In Douez v. Facebook Inc., the Supreme
Court of British Columbia recently certified a class proceeding
against Facebook Inc. in relation to alleged breaches of B.C.'s
Privacy Act involving unauthorized commercial use of
users' names and likenesses. In doing so, the court exercised
its jurisdiction over the claim despite the fact that
clause requiring Facebook users to adjudicate disputes in
California. This case exposes the limits of a company's ability
to control the method of adjudication of disputes in connection
with services it provides over the Internet and across different
jurisdictions. It should also act as a cautionary tale to companies
that they should be mindful of the laws of the places where their
customers are using their services despite the particular terms of
the contract under which these services are provided.
In Douez, the plaintiff sought to certify the class
proceeding on behalf of all Facebook users whose name or portrait
was used by Facebook for advertising through a product called
"Sponsored Stories." Sponsored Stories were
advertisements bearing the name and likeness of a Facebook user
along with the logo or other information of the entity that
purchased the advertisement. The Sponsored Stories were sent to
users' contacts without the knowledge of the user whose
likeness was used. The plaintiff alleges that Facebook did not seek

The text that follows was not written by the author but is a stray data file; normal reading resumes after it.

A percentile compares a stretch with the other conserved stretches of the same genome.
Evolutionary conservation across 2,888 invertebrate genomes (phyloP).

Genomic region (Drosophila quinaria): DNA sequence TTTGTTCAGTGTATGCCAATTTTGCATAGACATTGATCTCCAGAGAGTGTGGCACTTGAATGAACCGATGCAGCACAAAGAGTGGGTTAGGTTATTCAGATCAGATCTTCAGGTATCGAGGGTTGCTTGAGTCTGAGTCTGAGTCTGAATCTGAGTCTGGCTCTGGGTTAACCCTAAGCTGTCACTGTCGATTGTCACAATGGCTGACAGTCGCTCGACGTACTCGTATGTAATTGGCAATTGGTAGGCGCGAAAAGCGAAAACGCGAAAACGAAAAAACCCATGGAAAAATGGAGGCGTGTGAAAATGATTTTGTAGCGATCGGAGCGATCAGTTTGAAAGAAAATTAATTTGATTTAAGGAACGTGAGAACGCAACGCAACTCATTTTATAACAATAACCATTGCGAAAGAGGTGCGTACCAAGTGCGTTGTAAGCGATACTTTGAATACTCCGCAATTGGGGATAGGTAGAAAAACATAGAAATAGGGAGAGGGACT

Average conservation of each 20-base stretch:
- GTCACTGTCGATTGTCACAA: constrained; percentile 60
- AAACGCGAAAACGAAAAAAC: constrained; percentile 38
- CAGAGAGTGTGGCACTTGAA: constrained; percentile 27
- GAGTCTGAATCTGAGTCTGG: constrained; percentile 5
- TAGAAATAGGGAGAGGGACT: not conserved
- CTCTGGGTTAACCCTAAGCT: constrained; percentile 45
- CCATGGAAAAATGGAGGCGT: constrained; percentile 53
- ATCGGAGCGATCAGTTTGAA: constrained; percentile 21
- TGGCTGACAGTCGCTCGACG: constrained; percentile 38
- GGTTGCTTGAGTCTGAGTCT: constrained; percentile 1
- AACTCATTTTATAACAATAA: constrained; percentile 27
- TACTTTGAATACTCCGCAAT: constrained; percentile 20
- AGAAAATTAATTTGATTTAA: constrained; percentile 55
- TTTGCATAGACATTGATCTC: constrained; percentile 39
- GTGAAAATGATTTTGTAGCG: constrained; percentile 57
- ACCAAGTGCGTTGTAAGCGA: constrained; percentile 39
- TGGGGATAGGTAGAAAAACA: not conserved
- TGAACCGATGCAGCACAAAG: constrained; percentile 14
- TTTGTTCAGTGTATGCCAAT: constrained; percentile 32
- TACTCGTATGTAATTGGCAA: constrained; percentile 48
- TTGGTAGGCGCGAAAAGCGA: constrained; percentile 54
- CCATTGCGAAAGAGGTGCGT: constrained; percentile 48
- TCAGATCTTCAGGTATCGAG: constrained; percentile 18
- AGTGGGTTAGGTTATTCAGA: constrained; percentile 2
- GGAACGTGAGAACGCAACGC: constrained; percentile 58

or obtain consent from Facebook users to use their names or
pictures in the Sponsored Stories. Such consent is required by
section 3(2) of the Privacy Act, which makes it a tort,
actionable without proof of damage, for a person to use the name or
portrait of another for advertising of other such commercial
purposes without consent.
Facebook brought an application for an order that the court
decline jurisdiction over this claim and stay the action. Its
primary argument in support of this application was that
clause whereby the user agreed to resolve any claim, action or
other dispute in relation to these terms, or to Facebook,
exclusively in the state or federal court located in Santa Clara
County, California. At issue was whether this clause was
enforceable given that section 4 of the Privacy Act
mandates that actions under the same must be heard and determined
by the B.C. Supreme Court. The court found that the potential
implications associated with the loss of privacy are greater than
ever as a result of the creation and growth of the Internet.
Further, the court found that by conferring exclusive jurisdiction
of such claims to the B.C. Supreme Court, the legislature intended
to override any forum selection clauses to the contrary and that
this is a strong policy reason against enforcing such clauses.
The court ultimately refused Facebook's application to have
it decline jurisdiction, noting that the strongest factor was that
the claim is brought by a B.C. resident, is based on a B.C.
statutory cause of action unique to B.C., and for which only the
B.C. Supreme Court has jurisdiction.
Douez reveals that forum selection clauses may not
provide protection for companies seeking to guard against actions
being brought in foreign jurisdictions where their products or
services are used. As a result, it is important for companies to
understand the local laws in the jurisdictions of the end user of
their goods or services, and to ensure that they are complying with
applicable laws, privacy or otherwise.
The content of this article is intended to provide a general
guide to the subject matter. Specialist advice should be sought
about your specific circumstances.
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A recent decision of the Ontario Court
of Appeal, D'Onofrio v. Advantage
Car & Truck Rentals Ltd., 2017 ONCA 5,
asks whether a party who takes "no
position" on a summary judgment
motion is later bound by the motion
judge's findings in the ongoing
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